Policy & Enforcement Briefing: Australia Carbon Tax, Japanese Nuclear, More Fracking Rules
The Australian government’s preliminary list of companies facing a carbon tax included 248 names, much lower than the expected total of 500. Those on the listÂ â€“ primarily power generators, mining companies and heavy industry firmsÂ â€“ will pay $23 per ton of carbon beginning in July, the Sydney Morning Herald said.
Japan’s 50 nuclear reactorsÂ â€“ which have provided about 30 percent of the country’s electricity needsÂ â€“ are now off line after the government did not win public support for nuclear safety reviews in the aftermath of Fukishima. The government aims to give an estimate by mid-May of anticipated summer power shortages and develop a conservation plan, Reuters said.
The Vietnamese Ministry of National Resources and Environment has announced a plan for aÂ 20 percent GHG emissions reduction from 2005 levels by 2020 for the agriculture and forestry sectors. The plan also seeks to establish a domestic carbon market and open participation in the international carbon market, the Malaysian National News Agency said.
China has announced that by 2020, 30 percent of all new construction projects should be energy-efficient buildings, to bring its building energy consumption in line with that of developed countries, Reuters said.
The World Bank says that a reduction of Chinese cities’ emissions through energy-efficient buildings and industries, improved public transport, and better water and waste management is critical if China is to meet its 17 percent reduction target for carbon intensity from 2011-2015, Reuters reports. China’s number of urban residents is expected to increase by 350 million over the next 20 years.
Businesses including Royal Dutch Shell, Unilever, Acciona, Deutsche Telekom and Vodafone have advised EU officials that carbon prices on the EU ETS should tripleÂ â€“ to about 20 euros ($26.30) per tonÂ â€“ if the EU expects to meet its green targets. As well, the group said that renewable energy commitments and carbon emissions reductions are also required, Reuters said.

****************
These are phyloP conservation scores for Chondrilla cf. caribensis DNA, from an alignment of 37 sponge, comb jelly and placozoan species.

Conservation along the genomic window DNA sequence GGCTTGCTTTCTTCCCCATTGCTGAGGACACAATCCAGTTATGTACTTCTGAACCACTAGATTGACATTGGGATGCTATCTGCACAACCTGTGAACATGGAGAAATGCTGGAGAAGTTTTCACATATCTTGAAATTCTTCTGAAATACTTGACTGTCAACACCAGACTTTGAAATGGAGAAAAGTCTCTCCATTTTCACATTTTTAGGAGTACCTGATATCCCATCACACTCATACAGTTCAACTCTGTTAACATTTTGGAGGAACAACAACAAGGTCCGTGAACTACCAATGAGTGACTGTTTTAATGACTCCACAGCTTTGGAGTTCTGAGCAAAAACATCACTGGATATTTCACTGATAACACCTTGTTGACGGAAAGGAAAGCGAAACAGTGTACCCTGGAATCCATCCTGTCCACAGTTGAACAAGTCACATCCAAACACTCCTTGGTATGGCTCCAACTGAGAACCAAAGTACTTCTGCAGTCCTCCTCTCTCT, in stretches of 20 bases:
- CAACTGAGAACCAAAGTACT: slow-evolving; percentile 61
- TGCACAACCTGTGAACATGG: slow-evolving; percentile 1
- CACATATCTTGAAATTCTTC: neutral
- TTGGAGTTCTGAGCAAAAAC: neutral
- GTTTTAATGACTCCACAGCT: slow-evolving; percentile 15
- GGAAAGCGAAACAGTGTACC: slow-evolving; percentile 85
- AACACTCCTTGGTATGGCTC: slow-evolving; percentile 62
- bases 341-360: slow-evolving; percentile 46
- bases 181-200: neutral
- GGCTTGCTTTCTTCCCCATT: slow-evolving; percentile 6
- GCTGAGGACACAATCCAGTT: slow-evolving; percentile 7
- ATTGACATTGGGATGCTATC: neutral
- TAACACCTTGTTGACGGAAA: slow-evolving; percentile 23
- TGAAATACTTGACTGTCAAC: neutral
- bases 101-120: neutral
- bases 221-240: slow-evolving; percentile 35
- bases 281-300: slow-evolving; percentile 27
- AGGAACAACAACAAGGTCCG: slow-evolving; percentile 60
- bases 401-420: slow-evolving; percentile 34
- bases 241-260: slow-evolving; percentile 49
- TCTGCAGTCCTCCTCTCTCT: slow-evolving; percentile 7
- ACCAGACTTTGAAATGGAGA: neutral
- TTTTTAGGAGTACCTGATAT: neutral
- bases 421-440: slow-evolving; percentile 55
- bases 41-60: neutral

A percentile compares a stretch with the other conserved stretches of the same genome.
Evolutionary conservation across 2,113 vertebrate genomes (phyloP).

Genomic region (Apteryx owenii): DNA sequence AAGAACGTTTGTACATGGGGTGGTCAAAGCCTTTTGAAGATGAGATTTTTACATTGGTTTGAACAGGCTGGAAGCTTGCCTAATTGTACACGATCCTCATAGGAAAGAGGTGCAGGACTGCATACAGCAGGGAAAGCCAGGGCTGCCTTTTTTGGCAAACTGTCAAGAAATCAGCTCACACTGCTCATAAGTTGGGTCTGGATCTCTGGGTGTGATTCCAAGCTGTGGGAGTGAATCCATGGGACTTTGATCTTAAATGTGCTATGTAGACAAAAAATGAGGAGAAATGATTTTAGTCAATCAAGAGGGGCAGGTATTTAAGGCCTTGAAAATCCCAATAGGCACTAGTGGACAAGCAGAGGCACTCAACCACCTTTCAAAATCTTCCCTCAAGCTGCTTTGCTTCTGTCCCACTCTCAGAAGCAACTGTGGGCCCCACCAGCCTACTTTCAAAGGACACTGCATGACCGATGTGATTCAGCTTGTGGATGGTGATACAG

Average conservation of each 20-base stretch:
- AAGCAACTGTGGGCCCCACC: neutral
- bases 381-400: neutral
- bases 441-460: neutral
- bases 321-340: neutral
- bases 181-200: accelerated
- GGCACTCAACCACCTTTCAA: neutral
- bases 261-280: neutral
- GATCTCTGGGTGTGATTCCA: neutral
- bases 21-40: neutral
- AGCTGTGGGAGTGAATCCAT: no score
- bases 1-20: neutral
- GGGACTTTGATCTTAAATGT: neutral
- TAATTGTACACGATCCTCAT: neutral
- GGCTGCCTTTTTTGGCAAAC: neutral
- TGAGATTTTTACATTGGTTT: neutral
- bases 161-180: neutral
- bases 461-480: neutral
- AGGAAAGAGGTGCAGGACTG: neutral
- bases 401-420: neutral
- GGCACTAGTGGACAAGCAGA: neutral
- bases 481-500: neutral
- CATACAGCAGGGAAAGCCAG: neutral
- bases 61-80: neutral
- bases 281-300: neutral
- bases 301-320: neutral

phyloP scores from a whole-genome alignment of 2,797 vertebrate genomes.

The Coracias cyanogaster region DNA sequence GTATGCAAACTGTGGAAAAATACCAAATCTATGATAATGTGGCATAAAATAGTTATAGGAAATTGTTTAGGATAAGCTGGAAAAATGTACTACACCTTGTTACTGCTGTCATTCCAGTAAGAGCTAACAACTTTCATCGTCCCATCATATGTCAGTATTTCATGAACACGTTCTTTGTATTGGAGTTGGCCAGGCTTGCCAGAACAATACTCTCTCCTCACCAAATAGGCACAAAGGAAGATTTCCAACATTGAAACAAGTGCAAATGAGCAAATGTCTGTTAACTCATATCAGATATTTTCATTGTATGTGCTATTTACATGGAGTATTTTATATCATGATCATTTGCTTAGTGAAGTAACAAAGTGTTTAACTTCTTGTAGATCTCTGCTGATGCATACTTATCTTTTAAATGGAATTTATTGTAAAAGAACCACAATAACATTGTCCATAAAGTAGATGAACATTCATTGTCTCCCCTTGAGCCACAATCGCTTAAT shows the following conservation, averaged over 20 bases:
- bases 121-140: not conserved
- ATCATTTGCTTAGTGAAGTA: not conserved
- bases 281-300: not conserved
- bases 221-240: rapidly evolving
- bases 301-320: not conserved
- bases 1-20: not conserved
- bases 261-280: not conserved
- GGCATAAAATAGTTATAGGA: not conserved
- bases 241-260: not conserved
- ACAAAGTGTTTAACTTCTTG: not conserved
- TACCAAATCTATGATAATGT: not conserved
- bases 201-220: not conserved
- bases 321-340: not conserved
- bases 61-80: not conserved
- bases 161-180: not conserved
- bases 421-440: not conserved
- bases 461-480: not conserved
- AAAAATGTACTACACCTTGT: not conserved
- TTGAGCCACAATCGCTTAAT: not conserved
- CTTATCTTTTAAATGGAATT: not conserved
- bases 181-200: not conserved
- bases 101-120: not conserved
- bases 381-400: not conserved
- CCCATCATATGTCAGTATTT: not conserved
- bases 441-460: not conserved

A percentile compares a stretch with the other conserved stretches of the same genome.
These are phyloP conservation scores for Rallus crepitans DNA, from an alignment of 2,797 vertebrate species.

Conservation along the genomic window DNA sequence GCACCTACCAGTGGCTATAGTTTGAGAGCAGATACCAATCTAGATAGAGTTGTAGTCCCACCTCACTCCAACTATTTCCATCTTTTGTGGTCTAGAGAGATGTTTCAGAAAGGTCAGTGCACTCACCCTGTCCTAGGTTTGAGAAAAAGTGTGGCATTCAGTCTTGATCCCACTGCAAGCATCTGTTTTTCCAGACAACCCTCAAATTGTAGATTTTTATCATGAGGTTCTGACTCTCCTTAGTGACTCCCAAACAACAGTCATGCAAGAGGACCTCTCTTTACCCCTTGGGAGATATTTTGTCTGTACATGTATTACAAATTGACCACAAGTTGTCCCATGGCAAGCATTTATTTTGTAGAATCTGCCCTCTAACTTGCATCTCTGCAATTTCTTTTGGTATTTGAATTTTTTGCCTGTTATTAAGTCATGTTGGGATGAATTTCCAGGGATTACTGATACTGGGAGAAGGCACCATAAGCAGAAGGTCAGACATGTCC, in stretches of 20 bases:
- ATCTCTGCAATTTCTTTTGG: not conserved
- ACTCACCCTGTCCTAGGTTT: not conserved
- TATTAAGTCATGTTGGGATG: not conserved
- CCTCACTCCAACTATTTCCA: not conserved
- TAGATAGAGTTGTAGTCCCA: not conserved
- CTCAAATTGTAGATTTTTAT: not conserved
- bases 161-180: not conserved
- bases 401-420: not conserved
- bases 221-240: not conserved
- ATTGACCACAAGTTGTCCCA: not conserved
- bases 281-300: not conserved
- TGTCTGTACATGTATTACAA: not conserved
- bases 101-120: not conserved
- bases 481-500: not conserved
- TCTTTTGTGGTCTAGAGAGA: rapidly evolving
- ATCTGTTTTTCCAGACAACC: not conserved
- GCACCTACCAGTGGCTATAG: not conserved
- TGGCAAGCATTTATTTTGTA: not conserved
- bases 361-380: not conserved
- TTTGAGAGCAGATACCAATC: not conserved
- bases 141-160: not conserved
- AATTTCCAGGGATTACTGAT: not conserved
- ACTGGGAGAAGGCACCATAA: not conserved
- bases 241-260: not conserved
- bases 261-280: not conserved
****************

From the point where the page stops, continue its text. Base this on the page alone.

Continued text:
The Obama administration released its rules Friday for oversight on public lands of oil and natural gas drilling using fracking technology. The proposal includes new reporting standards and requires that companies get approval before using the drilling technique, but disclosing of chemicals used for fracking is required only after the process is complete, Reuters said.
The EPA released draft permitting guidance for an underground injection control program for the use of diesel fuel in oil and gas hydraulic fracturing. Fracking operations are exempt from the requirement to obtain a UIC permit, except in cases where diesel fuel is used as a fracturing fluid. The guidance is open to public comments for 60 days, and in the interim decisions about permitting hydraulic fracturing operations that use diesel fuels will be made on a case-by-case basis, the EPAÂ said.
TransCanada submitted its new application for the Keystone XL pipeline to the State Department as expected on Friday. The new plan includes a number of environmental review steps, as well as a route which sidesteps the Sand Hills region of Nebraska. The review process for the revised plan is expected to take until the first quarter of 2013, the New York Times said.
The California Air Resources Board has posted its cap-and-trade programâ€™s compliance offset program application forms, outlining steps for accrediting offset verification bodies. Only ARB-accredited verifiers may then approve offset project registries and early action offset programs, ARB said.
The Sierra Club and WildEarth Guardians have sued to block coal leases in Wyoming, related to what is called one of the largest coal-mining plans ever approved by the US government. The groups say that the BLM has not considered the impact of emissions when coal is burned in power plants in the US and in Asia. The leases related to roughly 2 billion tons of coal, the Chicago Tribune said.
Portland, Oregon-based chemical manufacturer Kanto Corporation will pay a penalty of $58,200 and has corrected violations related to reporting use of toxic chemicals at its facility. The EPA said that the company used more than 25,000 pounds each of ammonia, hydrogen fluoride and nitric acid in 2009 and failed to report under the federal Toxics Release Inventory Program.
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